January 11, 2006


Here in suburbia, we have a healthy population of squirrels. I consider them entertainment, enjoying their antics as they chase each other through the treetops. Truly it is amazing how even the thinnest branches serve as their highways and byways. They build enormous nests high up in the treetops, visible only during winter when there are no leaves to obscure the view.

Pixie adores chasing them. She'll stand just outside the doggie door, poised and alert, surveying the backyard for signs of motion. Then bang! She's off! She flies across the yard in hot pursuit. That dog gets some air under her! The squirrels have no trouble evading her. They run along the top of the fence, taunting her.

Squirrels are not trained by their parents to look both ways before crossing the street. We have a neighbor who takes it upon himself to scoop up the local victims and give them a proper burial. At least that's what I tell myself: he buries them with full honors and a prayer or two. I've blocked from my mind the time I saw him unceremoniously dump a corpse right from his shovel directly into his trashcan. Yet I'm grateful he does it. Whatever it is he does.

And then there is Thomas, the cat who lives next door. Squirrels mean something different to him. Here he is perched on his own personalized stump, relaxing on a summer morning. He's a beautiful boy, yes?

Thomas is a mighty hunter, a successful one. Gifts of dead suburban wildlife are often left in strategic locations to be discovered by his owner. Birds and squirrels and mice, oh my! He's so proud.

One day as I got in my car, I noticed him crouched alertly near the base of a pine tree in our yard. As he slinked toward the tree, I spied his prey; a squirrel was huddled at the base of the tree. It was evident Thomas had already caught up with him at least once already: the squirrel had visible scratches on his back. Ack!

Now far be it from me to interfere with Mother Nature at work. Cats kill things, it's what they do. Some of them. But damned if I was going to watch it happen in our yard! I got out of my car and chased Thomas to the other side of his driveway. But by the time I got back in my car and refastened my seatbelt, he was again creeping toward the injured squirrel!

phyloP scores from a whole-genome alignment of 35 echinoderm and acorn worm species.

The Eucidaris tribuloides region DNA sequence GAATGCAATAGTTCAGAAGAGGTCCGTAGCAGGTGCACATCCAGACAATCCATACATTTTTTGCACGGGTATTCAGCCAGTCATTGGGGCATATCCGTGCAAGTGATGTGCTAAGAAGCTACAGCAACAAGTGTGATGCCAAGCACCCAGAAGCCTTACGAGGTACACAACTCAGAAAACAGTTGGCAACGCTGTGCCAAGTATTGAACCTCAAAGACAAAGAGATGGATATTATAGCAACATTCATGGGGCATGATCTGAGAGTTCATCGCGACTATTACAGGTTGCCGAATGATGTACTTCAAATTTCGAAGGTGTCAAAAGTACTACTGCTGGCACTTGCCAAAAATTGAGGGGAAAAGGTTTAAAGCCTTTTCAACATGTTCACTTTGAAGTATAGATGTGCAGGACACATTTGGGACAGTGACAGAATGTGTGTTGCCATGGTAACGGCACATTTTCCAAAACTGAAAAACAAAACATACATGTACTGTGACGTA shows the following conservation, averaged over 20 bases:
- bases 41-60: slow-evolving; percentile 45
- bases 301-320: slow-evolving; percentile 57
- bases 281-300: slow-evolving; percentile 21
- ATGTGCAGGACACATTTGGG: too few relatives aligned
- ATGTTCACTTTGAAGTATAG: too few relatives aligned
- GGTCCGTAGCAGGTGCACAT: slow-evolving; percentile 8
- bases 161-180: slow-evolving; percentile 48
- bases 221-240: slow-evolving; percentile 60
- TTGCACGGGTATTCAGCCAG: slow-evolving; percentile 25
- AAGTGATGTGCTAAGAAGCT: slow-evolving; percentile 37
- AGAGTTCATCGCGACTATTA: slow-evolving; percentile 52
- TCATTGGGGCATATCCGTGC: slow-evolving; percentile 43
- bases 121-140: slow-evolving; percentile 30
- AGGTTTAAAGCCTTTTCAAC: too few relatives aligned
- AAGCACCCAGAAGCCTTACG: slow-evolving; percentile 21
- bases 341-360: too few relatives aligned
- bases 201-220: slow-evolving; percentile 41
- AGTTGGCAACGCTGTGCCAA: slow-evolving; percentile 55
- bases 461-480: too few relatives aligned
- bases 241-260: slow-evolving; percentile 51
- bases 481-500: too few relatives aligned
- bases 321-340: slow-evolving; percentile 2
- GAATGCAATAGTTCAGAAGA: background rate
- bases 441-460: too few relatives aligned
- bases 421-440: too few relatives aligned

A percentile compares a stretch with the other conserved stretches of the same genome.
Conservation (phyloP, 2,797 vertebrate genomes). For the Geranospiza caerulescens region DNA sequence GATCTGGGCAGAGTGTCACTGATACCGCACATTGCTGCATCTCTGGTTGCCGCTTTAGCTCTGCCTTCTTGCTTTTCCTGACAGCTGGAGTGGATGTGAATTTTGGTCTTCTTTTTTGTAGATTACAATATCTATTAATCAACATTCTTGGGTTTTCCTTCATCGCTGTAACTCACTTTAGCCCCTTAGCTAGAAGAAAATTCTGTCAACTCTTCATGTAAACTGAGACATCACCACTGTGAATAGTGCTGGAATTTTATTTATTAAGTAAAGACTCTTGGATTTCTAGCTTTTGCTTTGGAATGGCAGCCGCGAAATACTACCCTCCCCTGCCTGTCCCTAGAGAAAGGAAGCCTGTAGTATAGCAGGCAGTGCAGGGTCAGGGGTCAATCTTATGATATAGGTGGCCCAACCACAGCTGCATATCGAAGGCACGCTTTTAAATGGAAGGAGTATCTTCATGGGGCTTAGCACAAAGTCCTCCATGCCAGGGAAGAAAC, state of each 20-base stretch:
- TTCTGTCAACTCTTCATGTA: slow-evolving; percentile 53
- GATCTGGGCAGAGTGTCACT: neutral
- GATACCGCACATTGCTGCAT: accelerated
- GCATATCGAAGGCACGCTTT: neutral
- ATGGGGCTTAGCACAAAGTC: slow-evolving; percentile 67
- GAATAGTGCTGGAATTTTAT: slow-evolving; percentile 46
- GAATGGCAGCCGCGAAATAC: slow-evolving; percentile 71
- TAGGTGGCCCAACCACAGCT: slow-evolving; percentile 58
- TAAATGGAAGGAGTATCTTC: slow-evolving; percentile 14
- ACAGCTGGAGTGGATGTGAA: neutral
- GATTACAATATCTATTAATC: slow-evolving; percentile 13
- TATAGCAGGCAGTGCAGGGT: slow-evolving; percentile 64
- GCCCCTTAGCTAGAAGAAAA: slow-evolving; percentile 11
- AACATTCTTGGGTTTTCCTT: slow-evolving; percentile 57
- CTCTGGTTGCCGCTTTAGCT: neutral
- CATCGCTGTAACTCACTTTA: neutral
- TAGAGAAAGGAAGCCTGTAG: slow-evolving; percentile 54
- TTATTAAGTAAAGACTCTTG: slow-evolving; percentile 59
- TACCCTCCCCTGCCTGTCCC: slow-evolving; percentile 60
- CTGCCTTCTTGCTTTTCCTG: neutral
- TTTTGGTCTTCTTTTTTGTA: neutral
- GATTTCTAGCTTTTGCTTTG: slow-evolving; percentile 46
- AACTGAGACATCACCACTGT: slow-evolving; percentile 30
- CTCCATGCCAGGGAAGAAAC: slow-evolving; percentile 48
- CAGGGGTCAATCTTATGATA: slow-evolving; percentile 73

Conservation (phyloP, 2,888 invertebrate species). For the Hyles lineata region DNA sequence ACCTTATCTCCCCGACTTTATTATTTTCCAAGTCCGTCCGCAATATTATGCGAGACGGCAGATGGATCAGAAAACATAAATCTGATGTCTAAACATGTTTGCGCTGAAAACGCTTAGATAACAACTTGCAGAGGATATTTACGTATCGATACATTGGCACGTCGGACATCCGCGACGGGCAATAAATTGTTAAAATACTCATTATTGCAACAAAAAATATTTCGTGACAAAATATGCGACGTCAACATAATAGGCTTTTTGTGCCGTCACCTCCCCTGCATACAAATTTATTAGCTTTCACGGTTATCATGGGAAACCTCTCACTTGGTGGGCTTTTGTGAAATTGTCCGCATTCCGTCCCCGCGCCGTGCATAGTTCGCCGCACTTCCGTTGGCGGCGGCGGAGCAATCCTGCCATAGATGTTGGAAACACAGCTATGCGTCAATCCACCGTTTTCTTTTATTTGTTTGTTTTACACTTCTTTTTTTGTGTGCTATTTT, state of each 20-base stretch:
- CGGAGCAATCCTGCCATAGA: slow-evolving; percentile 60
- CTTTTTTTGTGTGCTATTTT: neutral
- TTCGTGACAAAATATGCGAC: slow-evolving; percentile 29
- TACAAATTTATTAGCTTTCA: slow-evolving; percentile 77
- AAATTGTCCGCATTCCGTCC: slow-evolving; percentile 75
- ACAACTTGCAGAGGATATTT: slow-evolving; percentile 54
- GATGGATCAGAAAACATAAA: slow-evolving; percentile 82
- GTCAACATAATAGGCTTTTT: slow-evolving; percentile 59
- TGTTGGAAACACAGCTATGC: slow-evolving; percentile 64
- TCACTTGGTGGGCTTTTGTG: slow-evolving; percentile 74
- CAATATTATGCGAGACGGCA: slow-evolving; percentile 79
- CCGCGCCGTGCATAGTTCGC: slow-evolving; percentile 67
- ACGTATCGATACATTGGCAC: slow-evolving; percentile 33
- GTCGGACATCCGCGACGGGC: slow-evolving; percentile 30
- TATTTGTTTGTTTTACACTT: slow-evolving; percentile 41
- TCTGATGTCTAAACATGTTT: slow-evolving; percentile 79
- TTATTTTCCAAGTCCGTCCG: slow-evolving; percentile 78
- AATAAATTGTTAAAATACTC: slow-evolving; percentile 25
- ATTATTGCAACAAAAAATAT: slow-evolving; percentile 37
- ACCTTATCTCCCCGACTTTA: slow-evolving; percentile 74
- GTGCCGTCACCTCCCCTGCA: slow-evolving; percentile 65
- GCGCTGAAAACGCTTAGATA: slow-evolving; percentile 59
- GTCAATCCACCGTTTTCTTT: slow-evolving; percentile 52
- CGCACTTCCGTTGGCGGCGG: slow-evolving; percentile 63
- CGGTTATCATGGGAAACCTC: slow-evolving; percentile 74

Again I lunged out of my vehicle, this time waving my arms and shouting. Stop for just a moment and envision that. Yes, I looked as ridiculous as you just imagined. That time I chased Thomas all the way across his front yard into the next neighbor's zone. All my shouting and waving got him moving pretty quick. Run, Thomas, run!

As I backed down our driveway, the squirrel was still quivering at the base of the tree. Poor thing. Yet catching a squirrel and tending to its medical needs was just not on my list of things to do that day. I om-mani-pedme-hung'd him and drove off to work. There was no sign of either Thomas or the squirrel when I returned several hours later.

So take that situation.
We know WTWD.
And we know WIWD.
So the question becomes, WWYD?



Anonymous said...

You know...I explain it as "the structure of things." It allows me to eat cows, pigs, and chickens and let my cat and dog kill as they naturally do. In reality, I block the whole thing from my mind. So, WWSD? "Squirrel, what squirrel?"

tiff said...

I agree with the Princess, unless my dogs were, say, trying to kill another dog. As they did try to do yesterday afternoon. While it was taking a walk with it's older-lady owner.
In that case, I broke up Mother's Nature's grand design, picked the woman up off the sidealk, and offered to pay any bills coming from the repair of any damage done to her or her dog.
This is NOT the way I try to make friends, BTW.

tiff said...

Please forgive the misplaced apostrophe in "it's." Yikes.

cbar said...

Here is something you should know about me, I had squirrels. I hate them with a passion unknown for something so small and seemingly innocent. I HATE THEM!!

All that being said, I'm not heartless and I think if I would have seen the poor thing quivering and shaking from injury, I would have chased the cat away as well. I just couldn't have touched it. Squirrels carry all kinds of diseases, I know it!!! : )

Gina said...

No, I wouldn't have been able to stand the carnage happening in my yard either.

I would have chased the cat away for sure.

The injured squirrel? A bit harder...

Anonymous said...

Liz from I Speak of Dreams.

Uhm, although I am a brave soul, I don't touch injured animals. Too much risk of disease.

I do try to get the ones that are still alive in the house outside without further cat torment.

Elizabeth said...

Again with the eye pic. What's up with the eye thing? A boob? Can we just have a boob? Just one? Please.

It's a damn good thing you've asked for forgiveness tiff. You might have ended up in Cansas for that little error.

Do you think you were perhaps being more cruel to the squirrel by chasing the cat away? Did the squirrel have any chance of escape? And if it did, would it have died a torturous, long, agonizing, drawn-out, painful death?

I'm sure the squirrel was saying to you, 'Om-mani-pedme-hung my ass!'

Don't be surprised if you get a visit from Mother Nature asking, 'Who died and made you St. Theresa of animals?'

And then you reply, 'Klaus. Klaus died and made me St. Theresa of animals.'

Anonymous said...

Natural order of things, eh? I don't like watching either, nor do I particularly enjoy having gifts of birds, mice, and other local wildlife deposited at my doorstep by our Ms. Kitty, but what are my alternatives?

Secretly, I thrill to proof that the natural order still exists despite our human interference.



Anonymous said...

Knowing me, I'd now have a pet squirrel sleeping on my bed and a thousand dollar vet bill.

I am not normal, I've been told.

Anonymous said...

I would've just left, but I dont care for squirrels, I think they're rats with long tails.